Ceramics is the most vigorous of Japanese crafts. It has the greatest number of artisans—probably more per capita than in any other country—and a steady, discerning clientele among the average Japanese. This is due both to the tea ceremony, with its connoisseur's appreciation of folk-style pottery, and the artistry demanded by Japanese cuisine.
Shinto, the ancient, indigenous religion of Japan, is all about appeasing the spirits and gods to ensure prosperity and avoid harm, and the tens of thousands of shrines that dot the countryside are veritable monuments to anxiety and guilt. Some of these potentially dangerous spirits include the souls of humans who were treated shabbily during their earthly lives. A great example is "Tenjin-san," the spiritual incarnation of Sugawara no Michizane, a ninth-century egghead who got on the wrong side of the powerful Fujiwara family in Heian (the capital city now known as Kyoto).
For Japanese bathing enthusiasts, the search for the ultimate bath is something in the nature of a religious quest. That yu, hot water, is held to have divine powers is best demonstrated by remote shrines, such as Yudono-san (Bathtub Mountain), where a hot spring is regarded as the god incarnate (Dewa Sanzan, Tōhoku: West from Sendai).
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Kaiseki originated four centuries ago as a light repast served during the tea ceremony. Its name comes from the word for the warm stones placed over the stomach to quell the hunger pangs of Zen acolytes. In keeping with tea philosophy, this meal “is a series of seasonal morsels, prepared simply, with careful distinctions between hot and cold dishes, appropriate vessels and visual appeal. The aim is to showcase the natural essence of the food. This chakaiseki (tea kaiseki) introduced an esthetic code to the cuisine of Japan.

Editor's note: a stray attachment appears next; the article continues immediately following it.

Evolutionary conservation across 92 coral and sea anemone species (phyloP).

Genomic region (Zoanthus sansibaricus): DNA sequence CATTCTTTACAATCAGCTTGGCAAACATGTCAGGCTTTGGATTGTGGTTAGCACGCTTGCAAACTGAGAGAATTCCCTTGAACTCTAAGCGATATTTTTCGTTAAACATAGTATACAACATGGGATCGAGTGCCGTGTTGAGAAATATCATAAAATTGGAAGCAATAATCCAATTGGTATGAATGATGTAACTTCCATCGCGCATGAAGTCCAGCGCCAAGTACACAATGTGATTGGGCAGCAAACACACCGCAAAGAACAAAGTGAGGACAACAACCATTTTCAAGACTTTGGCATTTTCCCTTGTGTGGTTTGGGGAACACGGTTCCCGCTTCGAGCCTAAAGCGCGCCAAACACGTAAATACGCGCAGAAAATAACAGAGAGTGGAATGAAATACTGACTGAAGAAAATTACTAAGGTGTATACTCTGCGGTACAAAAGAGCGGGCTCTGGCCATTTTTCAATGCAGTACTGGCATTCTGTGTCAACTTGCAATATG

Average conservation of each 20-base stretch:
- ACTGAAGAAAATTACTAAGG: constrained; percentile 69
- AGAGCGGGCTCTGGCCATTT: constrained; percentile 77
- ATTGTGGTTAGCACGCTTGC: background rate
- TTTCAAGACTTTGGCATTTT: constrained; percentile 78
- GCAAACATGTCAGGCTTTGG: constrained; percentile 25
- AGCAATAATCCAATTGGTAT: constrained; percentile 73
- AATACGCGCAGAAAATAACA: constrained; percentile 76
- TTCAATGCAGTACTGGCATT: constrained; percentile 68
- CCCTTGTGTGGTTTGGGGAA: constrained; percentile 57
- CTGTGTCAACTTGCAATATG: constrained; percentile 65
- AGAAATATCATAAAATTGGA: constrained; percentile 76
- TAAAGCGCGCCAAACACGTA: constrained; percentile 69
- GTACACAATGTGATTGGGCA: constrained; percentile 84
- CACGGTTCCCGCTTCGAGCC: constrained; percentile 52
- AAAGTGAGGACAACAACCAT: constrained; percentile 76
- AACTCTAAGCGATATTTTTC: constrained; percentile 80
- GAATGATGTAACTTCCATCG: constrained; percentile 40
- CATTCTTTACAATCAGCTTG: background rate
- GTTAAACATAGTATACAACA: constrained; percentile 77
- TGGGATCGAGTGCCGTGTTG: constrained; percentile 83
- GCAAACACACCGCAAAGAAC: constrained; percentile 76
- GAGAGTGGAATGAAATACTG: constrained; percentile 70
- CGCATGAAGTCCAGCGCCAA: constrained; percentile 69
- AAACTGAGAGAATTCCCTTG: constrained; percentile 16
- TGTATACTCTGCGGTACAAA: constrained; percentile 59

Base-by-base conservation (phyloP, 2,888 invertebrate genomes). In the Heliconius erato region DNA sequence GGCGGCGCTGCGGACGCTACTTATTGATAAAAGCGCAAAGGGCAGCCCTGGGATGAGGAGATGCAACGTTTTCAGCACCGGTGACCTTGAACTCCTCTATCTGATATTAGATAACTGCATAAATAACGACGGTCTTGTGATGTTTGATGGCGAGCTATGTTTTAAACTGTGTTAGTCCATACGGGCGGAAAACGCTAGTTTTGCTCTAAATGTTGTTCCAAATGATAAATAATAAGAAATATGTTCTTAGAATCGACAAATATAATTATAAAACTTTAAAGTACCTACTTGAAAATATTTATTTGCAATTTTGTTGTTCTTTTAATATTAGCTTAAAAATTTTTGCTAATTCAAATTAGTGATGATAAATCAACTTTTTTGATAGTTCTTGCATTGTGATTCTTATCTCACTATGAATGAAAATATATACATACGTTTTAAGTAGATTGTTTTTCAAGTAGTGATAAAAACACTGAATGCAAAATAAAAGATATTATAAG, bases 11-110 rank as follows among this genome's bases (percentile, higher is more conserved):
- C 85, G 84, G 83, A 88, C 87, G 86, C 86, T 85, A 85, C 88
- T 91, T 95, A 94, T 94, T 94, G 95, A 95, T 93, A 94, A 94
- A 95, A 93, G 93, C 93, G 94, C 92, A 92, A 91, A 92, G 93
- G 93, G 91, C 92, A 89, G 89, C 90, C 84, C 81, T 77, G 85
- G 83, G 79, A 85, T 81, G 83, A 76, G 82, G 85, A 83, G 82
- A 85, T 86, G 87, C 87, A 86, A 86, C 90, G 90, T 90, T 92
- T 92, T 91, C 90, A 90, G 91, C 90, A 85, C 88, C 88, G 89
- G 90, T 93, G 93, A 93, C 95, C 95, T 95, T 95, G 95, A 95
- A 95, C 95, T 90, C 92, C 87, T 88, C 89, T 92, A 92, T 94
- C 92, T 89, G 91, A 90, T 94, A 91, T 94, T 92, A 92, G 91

We're pleased to announce that Gateway to Tokyo is now available on Kindle. This volume is adapted from Gateway to Japan, Digital Edition, with a focus on this great super-city. You can purchase it here.
Gateway to Tokyo is designed for the traveler who is visiting Tokyo, while the complete Gateway to Japan serves as a companion volume offering deeper insights into Japan’s history and culture, as well as in-depth information on travel throughout Japan.
The Japan National Tourism Organization (JNTO) has launched a free smartphone app that provides information on travel destinations, restaurants, train routes, free Wi-Fi spots, ATM locations, hospitals, and other useful tips to visitors. The app is available in English, Korean, and Chine
Farming villages were part of the landscape appreciated by poets and artists of old Japan. The romance of the road, however, was not for the hapless farmers, who under the authoritarian edicts of the Tokugawa shogunate (1601-1857) were not normally allowed to leave their farms and villages. This oppressive law helped preserve Japan's many distinct provincial subcultures. One of the special pleasures of traveling in the remoter parts of Japan is that each few hours of travel will reveal new crafts, a different, delicious regional cuisine and, among the elderly, a yet more incomprehensible dialect.
In mid-August, Japanese head for their hometowns to observe O-Bon, the festival of the dead. During the evenings, softly glowing lanterns fill the cemeteries, and in some regions people leave their doors open and prepare a special feast of vegetables for the returning souls. Bon Odori, hypnotic outdoor dancing, is performed everywhere. On the last night, the souls of the dead are guided by fire back to their proper realm. Flames are lit—from oil lanterns and candles to raging bonfires—and in many areas lanterns are set adrift on a body of water to guide the spirits back across the sea, creating a poetically beautiful spectacle.
Summer in Japan’s coastal and low-lying regions, including Tokyo and Kyoto, can be miserably hot and humid, but it is also an opportunity to experience the mind-over-matter tactics traditionally deployed by the Japanese to help make the season more bearable.